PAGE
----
I have a slightly obsessive fascination with keyboards. Off the top of my head,
I can think of at least 8 keyboards that I currently own. My progress was a
pretty typical one I think. Back in college I owned a basic Logitech membrane
keyboard because I didn’t know any better. I continued using these basic but
functional keyboards for several years until I got my first software developer
gig and was working alongside plenty of people much more knowledgeable and
experienced than me.

This was when I first got my taste of mechanical keyboards. My colleague near me
was using a das keyboard with Cherry MX Blues, and I just didn’t get it. It was
harder to type on, and ridiculously loud. Who in their right mind would want
this? I figured there was something here though, so I went ahead and took the
plunge with a WASD 87-key rocking some clears.

A whole new world. Typing was so much more satisfying. Each stroke I made was
deliberate and with intent. The construction and feel was leaps and bounds ahead
of my previous keyboard, and it actually helped me become a more consistent
typer. I was hooked.

Not long after, I learned of 60% keyboards, and boy did I love it. My POK3R
allowed me to take all of the benefits of a solid mechanical keyboard with me in
a nice, portable package. The layers added a “layer” of complexity that took
time getting used to, but eventually it became muscle memory to swap in and out
of layers.

Life was good. I rode the high of my WASD and POK3R for several years thinking I
was content. Then I stumbled upon the Ergodox.

Ergonomic keyboards never really appealed to me. I was fortunate enough to never
really encounter any sort of pain after extended periods of clacking away, and
they just seemed overly awkward to use. So why did I need to have the Ergodox?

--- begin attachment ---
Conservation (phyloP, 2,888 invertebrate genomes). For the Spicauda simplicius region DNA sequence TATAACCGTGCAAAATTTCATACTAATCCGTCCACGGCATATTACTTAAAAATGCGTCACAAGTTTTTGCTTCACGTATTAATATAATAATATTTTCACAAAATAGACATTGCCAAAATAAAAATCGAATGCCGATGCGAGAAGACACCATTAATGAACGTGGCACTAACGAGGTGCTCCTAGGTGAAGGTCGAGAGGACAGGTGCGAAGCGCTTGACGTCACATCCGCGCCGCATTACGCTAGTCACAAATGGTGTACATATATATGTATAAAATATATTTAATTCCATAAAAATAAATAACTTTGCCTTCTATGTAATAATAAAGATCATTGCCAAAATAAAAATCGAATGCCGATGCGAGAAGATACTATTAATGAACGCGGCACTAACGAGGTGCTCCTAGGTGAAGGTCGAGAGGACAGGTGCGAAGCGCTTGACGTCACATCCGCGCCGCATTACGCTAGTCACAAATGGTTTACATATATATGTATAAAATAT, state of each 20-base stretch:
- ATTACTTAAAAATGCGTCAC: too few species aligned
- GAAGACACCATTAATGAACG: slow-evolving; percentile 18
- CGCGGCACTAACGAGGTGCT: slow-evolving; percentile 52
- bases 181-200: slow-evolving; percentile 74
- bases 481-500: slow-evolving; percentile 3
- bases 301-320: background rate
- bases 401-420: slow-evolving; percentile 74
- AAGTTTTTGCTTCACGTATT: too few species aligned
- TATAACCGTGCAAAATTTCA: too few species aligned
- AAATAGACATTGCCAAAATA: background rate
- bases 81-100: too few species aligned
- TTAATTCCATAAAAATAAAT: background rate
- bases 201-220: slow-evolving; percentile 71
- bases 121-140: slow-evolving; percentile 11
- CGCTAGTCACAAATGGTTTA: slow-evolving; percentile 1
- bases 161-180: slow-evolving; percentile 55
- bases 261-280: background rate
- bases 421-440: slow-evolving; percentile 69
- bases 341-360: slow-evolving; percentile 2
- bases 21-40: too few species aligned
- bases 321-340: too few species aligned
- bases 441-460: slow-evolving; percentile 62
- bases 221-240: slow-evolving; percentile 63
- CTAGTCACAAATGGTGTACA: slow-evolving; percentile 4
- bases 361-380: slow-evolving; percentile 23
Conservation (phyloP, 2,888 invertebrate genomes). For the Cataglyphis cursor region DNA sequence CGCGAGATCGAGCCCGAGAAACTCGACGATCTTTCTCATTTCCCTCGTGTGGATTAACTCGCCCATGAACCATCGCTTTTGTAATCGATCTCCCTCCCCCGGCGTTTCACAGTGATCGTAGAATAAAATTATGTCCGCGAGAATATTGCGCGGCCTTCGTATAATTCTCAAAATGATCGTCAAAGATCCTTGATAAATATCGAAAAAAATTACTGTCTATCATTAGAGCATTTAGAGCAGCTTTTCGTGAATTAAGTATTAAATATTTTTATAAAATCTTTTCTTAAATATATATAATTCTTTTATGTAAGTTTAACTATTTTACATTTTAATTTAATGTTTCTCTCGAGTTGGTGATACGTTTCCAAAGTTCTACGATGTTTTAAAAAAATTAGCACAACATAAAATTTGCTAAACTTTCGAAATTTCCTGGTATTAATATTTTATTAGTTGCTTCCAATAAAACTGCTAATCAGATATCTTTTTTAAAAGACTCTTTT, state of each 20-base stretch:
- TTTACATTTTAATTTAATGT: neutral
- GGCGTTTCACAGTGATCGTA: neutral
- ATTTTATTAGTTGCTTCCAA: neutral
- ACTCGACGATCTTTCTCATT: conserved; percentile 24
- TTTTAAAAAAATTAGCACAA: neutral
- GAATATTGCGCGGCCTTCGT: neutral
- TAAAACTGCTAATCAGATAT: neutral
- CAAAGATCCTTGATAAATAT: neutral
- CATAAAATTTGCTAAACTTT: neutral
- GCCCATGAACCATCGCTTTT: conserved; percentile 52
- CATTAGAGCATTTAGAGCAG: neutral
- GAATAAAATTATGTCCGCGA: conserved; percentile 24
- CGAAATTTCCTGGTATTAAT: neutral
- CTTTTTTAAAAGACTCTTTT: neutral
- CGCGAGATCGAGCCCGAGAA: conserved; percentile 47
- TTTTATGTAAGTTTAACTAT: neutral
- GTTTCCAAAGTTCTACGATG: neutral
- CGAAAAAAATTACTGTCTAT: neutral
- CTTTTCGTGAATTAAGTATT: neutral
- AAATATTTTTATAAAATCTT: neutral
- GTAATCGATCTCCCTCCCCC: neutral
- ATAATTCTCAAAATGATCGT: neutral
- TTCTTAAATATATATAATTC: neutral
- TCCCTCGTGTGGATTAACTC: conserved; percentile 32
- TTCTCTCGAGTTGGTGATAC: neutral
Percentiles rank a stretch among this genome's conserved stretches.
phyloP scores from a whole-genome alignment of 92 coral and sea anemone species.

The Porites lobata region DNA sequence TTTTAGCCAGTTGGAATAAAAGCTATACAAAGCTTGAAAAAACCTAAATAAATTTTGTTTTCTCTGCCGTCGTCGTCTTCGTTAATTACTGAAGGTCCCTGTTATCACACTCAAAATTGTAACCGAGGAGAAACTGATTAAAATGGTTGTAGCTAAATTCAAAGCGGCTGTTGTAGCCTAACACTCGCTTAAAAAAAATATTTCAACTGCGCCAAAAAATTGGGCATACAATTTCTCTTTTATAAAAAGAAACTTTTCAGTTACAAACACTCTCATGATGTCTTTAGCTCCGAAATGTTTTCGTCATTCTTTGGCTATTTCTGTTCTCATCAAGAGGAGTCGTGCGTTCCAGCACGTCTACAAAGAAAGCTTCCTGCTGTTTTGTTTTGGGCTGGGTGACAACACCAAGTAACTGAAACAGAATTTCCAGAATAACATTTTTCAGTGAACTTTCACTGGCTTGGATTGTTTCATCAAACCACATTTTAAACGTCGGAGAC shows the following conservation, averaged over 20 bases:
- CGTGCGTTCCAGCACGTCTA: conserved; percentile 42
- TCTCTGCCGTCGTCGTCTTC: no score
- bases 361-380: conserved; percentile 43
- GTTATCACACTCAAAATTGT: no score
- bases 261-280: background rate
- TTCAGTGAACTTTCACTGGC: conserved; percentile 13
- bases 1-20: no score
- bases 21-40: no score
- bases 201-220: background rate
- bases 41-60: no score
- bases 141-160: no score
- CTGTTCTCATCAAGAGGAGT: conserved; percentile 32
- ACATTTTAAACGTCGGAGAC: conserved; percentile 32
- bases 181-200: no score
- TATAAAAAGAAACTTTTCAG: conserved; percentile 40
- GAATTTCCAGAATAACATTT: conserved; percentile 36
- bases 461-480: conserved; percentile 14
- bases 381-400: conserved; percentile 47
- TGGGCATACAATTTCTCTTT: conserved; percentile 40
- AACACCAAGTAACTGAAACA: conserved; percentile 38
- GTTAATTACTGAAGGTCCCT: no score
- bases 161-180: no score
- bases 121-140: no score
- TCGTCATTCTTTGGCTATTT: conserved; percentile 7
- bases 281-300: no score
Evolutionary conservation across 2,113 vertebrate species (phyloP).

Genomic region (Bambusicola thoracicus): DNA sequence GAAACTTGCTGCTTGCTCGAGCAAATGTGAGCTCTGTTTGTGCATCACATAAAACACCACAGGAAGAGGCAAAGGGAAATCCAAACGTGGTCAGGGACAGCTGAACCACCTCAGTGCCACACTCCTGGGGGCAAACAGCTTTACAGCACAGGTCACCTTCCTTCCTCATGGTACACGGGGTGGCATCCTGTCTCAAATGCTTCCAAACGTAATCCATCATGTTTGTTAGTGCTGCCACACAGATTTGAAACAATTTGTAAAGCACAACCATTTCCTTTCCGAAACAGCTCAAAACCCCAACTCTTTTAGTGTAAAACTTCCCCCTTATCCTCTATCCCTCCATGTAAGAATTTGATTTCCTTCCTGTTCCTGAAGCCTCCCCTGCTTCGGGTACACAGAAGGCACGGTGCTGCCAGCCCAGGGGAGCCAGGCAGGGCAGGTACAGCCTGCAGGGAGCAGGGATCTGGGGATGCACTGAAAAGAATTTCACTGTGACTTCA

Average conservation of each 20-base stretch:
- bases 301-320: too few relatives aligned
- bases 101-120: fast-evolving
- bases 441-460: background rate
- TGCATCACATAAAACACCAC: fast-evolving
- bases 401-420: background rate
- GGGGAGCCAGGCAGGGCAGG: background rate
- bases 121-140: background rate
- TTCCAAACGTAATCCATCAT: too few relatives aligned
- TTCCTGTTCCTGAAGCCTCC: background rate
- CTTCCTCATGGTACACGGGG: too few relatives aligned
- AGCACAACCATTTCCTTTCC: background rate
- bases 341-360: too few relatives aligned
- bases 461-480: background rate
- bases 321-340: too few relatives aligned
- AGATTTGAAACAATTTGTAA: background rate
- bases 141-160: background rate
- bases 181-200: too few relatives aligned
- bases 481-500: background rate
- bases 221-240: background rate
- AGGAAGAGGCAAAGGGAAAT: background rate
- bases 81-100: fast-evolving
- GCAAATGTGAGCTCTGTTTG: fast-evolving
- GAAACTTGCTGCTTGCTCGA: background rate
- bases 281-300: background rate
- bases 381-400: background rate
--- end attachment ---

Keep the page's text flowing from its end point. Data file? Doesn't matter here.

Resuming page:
Hell if I know, but I am glad I did.

Starting off, it was incredibly difficult to use. With the ortholinear keys,
thumb clusters, and several staple keys on different layers, you could say I was
pretty overwhelmed. Not only that, but with the split design, I was forced into
being a good touch typist and didn’t have the option of quickly reverting back
to my old, terrible typing habits.

After about 3 weeks of significant use at home, I am comfortable saying I am at
least getting used to it. My WPM for typing up a blog post is back around where
it was with my old keyboard, but programming has slowed with most of my symbols
and numbers being on a different layer and not having developed the muscle
memory for them yet. I also have the new issue of fumbling around when I type on
a laptop or different keyboard with slanted keys and different layouts.
Ergonomically, I honestly dont feel any different than before, but it is nice to
be able to spread out my hands into a more natural position when typing.

I’ll probably revisit my thoughts at 6 months or a year to compare my
progression and growth with the board. If you have any interest in a different,
ergonomic keyboard, I can recommend this one.